North Carolina and South Carolina share a border, a love of sweet tea and the thrill rides at Carowinds. More significantly for this Final Four, however, they also field basketball teams that brim with upperclassmen.
The one-and-dones are all done in the 2017 NCAA tournament, watching from home as they morosely await the NBA draft. Meanwhile, the Tar Heels and Gamecocks are fielding two veteran lineups in Arizona that are as tough and prickly as a cactus.
South Carolina’s best player is a senior in Sindarius Thornwell, and he will be joined by another senior, two sophomores and a lone freshman in the starting lineup when the “Sin-derella” Gamecocks play in their first-ever Final Four game against Gonzaga at 6:09 p.m. Saturday. The Tar Heels will start two seniors and three juniors at 8:49 p.m. Saturday when they face off against Oregon.
South Carolina coach Frank Martin believes, as he said Thursday: “Everyone falls in love with the one-and-done phenomenon. I get it. I coach them, too.... It’s part of what we do. But there’s a big difference between 18-year-olds and 22-year-olds.... and I think that’s why the older teams usually figure out a way to make it to this stage, in this moment.”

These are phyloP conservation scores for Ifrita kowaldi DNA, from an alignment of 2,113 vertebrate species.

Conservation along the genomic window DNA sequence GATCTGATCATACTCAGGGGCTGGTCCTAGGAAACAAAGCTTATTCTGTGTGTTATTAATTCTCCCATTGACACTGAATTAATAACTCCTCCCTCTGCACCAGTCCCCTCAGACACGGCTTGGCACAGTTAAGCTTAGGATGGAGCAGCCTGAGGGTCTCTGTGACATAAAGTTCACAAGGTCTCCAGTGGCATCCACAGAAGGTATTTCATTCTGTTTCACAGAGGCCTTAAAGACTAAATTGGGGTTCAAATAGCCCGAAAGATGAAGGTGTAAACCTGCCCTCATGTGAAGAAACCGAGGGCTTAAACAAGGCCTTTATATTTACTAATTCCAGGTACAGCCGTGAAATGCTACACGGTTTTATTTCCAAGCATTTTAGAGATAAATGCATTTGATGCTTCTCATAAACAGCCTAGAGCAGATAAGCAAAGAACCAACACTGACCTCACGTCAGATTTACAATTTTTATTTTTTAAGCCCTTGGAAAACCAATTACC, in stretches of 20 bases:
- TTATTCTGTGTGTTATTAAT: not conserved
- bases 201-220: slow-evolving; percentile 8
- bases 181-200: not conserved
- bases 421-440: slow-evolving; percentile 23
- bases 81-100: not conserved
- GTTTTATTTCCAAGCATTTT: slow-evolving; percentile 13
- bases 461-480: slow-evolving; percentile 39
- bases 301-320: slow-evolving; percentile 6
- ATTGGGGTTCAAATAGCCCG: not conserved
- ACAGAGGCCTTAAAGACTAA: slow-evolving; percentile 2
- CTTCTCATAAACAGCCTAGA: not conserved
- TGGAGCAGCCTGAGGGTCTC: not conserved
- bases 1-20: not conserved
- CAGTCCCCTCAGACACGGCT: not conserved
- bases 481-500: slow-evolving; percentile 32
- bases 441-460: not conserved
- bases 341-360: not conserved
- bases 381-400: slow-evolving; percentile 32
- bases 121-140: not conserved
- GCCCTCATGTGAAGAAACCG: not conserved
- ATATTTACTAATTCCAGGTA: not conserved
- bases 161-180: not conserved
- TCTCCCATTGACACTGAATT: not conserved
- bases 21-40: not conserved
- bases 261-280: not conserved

Tar Heels coach Roy Williams believes his program has been unfairly branded with the idea that he doesn’t want “one-and-done” players. In fact he has tried to recruit a number of them in the past decade, only to see them wind up at Duke or Kentucky.
Williams nevertheless has made it back to his second Final Four in a row at UNC. He has pooh-poohed the notion of experience this week – saying it would mainly be helpful for press conferences and the other ultimately irrelevant pre-game hypefests.
But it is true that a player like West Charlotte’s Kennedy Meeks has improved tremendously from when he reported as a 335-pound freshman to what he is now as a 260-pound senior.
Meeks now ranks sixth all-time in rebounding for the Tar Heels and had a career-high 17 boards against Kentucky in the regional final. Williams understands that players like Meeks, about to enter his last weekend of college competition, get the idea of how quickly it can all end.
Said Williams: “The easy answer would be that more experience handles tournament play better. ... I think that older guys understand how fleeting it is and how sudden the season is over with – and perhaps they focus a little bit more on that part of it.”